Biden Holds First Press Conference of Presidency, Defends Immigration Response

March 25, 2021 Updated: March 25, 2021

President Joe Biden, at his first solo press conference since being sworn in, sought to defend his administration’s handling of the border crisis, touched upon Senate procedures such as the filibuster, and commented for the first time on whether he planned to run for reelection.

The conference itself—65 days into his presidency—came after mounting pressure from critics and journalists wondering why Biden was taking so long to hold a briefing. Biden waited longer than any other president in four decades to hold the formal briefing on March 25.

Before taking questions, he announced a new goal: a plan to administer 200 million vaccines by his 100th day in office. Biden blamed the surge at the border on his predecessor and claimed the vast majority of illegal border-crossers “are being sent back.”

He said the surge of illegal immigrants, the largest in two decades, happens “every single” year and that “nothing has changed.”

“Thousands, tens of thousands of people who are over 18 years of age and single have been sent back, sent home,” he told reporters. “We are sending back the vast majority of families that are coming—we are trying to work out now with Mexico their willingness to take more of those families back.”

Biden defended his move to reverse the “Remain in Mexico” policy implemented by President Donald Trump—a move critics have said has encouraged a surge in illegal immigration. Biden said it wouldn’t stop the number of people arriving at the border. An ongoing immigration policy tracker by the Heritage Foundation found that Biden has rolled back almost all of Trump’s immigration policies.

A total of 16,513 unaccompanied illegal alien minors were in the custody of either Customs and Border Protection or the Department of Health and Human Services (HHS) as of March 23, according to the HHS Administration for Children and Families.

Biden said there will be a military facility at Fort Bliss in Texas to hold 5,000 beds for unaccompanied minors that would be open this week at the border.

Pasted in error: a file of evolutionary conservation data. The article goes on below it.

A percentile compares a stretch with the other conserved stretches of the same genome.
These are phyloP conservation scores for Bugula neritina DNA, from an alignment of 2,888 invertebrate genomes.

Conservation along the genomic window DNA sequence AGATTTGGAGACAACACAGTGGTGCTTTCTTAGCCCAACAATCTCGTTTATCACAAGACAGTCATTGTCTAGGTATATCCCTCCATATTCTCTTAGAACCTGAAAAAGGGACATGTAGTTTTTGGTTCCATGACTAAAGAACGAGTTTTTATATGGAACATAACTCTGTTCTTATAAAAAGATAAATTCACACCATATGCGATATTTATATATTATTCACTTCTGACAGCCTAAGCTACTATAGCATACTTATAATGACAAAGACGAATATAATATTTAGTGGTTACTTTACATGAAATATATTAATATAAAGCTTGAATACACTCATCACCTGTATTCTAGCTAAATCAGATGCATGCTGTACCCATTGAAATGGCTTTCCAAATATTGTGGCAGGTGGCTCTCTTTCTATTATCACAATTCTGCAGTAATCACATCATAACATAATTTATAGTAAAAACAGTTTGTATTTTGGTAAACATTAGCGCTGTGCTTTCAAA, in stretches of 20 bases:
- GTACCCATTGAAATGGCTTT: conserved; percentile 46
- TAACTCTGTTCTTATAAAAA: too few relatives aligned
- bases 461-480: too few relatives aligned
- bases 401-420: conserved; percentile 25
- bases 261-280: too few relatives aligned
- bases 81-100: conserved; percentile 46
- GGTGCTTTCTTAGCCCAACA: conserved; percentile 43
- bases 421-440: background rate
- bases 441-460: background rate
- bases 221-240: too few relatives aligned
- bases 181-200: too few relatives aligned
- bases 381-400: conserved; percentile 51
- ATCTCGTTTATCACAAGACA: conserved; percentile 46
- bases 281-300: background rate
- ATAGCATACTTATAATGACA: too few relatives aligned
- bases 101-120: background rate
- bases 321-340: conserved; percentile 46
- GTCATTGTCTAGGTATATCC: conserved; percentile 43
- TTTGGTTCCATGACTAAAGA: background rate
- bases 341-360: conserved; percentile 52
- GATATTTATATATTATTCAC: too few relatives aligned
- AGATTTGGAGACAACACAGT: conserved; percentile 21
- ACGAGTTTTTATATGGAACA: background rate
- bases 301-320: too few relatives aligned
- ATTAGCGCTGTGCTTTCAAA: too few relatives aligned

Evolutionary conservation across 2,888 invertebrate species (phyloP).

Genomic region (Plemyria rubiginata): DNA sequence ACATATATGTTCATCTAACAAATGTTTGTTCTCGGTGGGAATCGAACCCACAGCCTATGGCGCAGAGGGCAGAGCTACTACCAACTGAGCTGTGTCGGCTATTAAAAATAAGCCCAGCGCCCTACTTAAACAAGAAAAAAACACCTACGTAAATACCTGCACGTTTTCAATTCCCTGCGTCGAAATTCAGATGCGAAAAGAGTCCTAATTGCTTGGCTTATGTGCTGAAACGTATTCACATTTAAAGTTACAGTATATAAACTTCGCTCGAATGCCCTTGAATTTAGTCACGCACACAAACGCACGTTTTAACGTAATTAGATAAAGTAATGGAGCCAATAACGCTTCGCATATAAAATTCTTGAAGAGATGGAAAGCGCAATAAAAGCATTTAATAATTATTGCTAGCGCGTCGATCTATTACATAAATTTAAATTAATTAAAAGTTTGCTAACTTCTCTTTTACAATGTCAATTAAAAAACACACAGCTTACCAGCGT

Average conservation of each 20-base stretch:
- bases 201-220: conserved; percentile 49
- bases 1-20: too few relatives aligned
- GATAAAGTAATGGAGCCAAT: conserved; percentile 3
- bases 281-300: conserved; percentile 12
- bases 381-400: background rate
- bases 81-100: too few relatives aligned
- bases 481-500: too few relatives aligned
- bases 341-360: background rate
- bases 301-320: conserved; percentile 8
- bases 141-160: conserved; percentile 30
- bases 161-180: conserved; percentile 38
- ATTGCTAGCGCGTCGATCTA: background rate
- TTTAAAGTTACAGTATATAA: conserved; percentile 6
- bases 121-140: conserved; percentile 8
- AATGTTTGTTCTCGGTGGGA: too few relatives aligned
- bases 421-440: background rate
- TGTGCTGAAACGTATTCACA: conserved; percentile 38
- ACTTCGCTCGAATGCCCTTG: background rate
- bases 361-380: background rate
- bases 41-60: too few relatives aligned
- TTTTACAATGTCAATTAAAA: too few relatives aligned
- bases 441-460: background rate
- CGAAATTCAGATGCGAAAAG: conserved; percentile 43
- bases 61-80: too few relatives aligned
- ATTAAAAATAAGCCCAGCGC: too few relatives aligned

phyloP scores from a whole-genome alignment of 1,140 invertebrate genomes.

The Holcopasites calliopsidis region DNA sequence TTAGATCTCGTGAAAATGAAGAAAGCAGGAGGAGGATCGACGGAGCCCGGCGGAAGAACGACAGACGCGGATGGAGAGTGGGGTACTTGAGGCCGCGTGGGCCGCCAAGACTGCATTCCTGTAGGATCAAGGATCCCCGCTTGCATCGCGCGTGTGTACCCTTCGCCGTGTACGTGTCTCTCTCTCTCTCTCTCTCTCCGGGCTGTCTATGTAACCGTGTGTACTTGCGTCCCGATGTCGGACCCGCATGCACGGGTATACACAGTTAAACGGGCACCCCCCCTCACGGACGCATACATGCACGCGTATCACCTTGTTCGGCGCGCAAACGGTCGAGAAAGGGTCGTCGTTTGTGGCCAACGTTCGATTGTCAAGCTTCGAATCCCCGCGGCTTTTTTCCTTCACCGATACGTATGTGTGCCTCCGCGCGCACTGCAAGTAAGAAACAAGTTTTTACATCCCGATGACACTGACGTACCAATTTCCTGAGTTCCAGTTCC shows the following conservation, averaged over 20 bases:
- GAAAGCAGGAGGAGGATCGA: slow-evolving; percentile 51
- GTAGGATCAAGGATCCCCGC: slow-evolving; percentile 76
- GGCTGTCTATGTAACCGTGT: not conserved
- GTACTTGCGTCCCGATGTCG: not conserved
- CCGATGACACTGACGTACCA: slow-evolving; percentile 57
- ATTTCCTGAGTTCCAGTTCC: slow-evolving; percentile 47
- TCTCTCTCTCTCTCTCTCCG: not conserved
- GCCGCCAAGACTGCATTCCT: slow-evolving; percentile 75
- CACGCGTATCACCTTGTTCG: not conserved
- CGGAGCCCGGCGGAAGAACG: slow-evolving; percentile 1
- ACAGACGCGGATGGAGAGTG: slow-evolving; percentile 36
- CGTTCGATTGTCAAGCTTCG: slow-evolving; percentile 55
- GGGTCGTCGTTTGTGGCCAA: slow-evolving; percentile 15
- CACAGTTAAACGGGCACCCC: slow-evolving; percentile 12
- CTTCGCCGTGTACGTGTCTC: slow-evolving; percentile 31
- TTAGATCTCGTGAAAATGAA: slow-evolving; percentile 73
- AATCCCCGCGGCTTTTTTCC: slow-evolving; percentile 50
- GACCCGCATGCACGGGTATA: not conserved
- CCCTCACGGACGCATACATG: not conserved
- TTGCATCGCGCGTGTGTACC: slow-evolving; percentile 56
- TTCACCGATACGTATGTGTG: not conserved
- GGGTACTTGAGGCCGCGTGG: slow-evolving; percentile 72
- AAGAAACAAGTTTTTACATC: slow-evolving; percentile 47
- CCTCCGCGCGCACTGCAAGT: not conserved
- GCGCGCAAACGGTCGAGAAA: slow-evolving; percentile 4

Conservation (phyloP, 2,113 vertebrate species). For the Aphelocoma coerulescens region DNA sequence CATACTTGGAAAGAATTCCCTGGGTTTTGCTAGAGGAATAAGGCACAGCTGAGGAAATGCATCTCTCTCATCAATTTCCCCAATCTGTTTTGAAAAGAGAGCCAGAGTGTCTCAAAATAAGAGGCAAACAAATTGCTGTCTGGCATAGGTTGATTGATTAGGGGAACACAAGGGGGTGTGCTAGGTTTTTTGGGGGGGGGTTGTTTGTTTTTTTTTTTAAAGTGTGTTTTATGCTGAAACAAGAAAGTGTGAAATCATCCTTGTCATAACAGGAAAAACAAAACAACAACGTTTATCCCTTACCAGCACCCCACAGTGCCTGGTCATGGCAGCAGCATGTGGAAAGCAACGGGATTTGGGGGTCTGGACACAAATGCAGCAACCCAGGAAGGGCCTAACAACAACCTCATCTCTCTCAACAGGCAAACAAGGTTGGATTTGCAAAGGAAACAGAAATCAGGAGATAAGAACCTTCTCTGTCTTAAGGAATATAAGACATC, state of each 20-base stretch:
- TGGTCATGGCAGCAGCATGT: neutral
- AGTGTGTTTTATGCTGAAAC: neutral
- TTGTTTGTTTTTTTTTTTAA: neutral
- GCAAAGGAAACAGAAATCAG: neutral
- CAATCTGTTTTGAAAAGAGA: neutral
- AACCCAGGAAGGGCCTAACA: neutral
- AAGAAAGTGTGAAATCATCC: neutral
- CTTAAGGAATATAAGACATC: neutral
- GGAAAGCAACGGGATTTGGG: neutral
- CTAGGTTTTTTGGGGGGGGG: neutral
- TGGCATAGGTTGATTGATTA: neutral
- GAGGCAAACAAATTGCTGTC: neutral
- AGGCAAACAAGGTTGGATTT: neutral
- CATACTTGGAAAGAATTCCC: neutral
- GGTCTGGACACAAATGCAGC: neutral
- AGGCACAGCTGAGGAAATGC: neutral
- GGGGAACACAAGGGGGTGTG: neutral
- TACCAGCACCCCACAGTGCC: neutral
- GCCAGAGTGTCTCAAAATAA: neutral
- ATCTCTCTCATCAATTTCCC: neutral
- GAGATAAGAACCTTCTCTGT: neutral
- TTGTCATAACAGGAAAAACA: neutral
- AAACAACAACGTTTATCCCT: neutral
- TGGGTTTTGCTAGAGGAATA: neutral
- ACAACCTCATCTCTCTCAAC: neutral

“We’re providing for the space, again, to be able to get these kids out of the Border Patrol facilities, which no child—no one should be in any longer than 72 hours,” he told reporters.

Sen. Lindsey Graham (R-S.C.) responded to Biden’s defense of his administration’s immigration response, accusing the president of spreading “misinformation.” Border Patrol apprehended 100,441 illegal border-crossers along the southern border in February, according to Customs and Border Protection.

“With all due respect, this press conference is hard to watch,” Graham wrote on Twitter. “It’s clear he does not have the situational awareness he needs to understand what is going on at the border or how to fix it.”

During the hour-long conference, Biden took questions from 10 journalists. The press office excluded questions from The Epoch Times, OANN, Fox News, Just the News, and the Washington Times, according to Charles Herring, the president of OANN, who called for “balanced and diverse representation in the Briefing Room.”

West Wing aides have dismissed questions from journalists and critics in recent weeks about the news conference as a Washington obsession. Behind the scenes, however, aides took the event seriously enough to hold a mock session with the president earlier this week.

When asked if he planned to run again in 2024, Biden said yes, although he failed to fully commit.

“I plan to run for reelection. That’s my expectation,” he said.

If he does run for a second term, Biden said he would “fully expect” for Vice President Kamala Harris to run again with him. When asked if he would run against Trump, he said he hadn’t thought about it and has “no idea if there’ll be a Republican Party.”

On foreign policy, Biden said that North Korea would be the top issue facing the United States.

Biden also suggested he is open to making significant changes to the Senate filibuster if key agenda items aren’t passed.

“I strongly support moving in that direction,” Biden said about re-implementing the old talking filibuster, “in addition to having an open mind about dealing with certain things that are just elemental to the functioning of our democracy, like the right to vote.”

Jack Phillips and The Associated Press contributed to this report.

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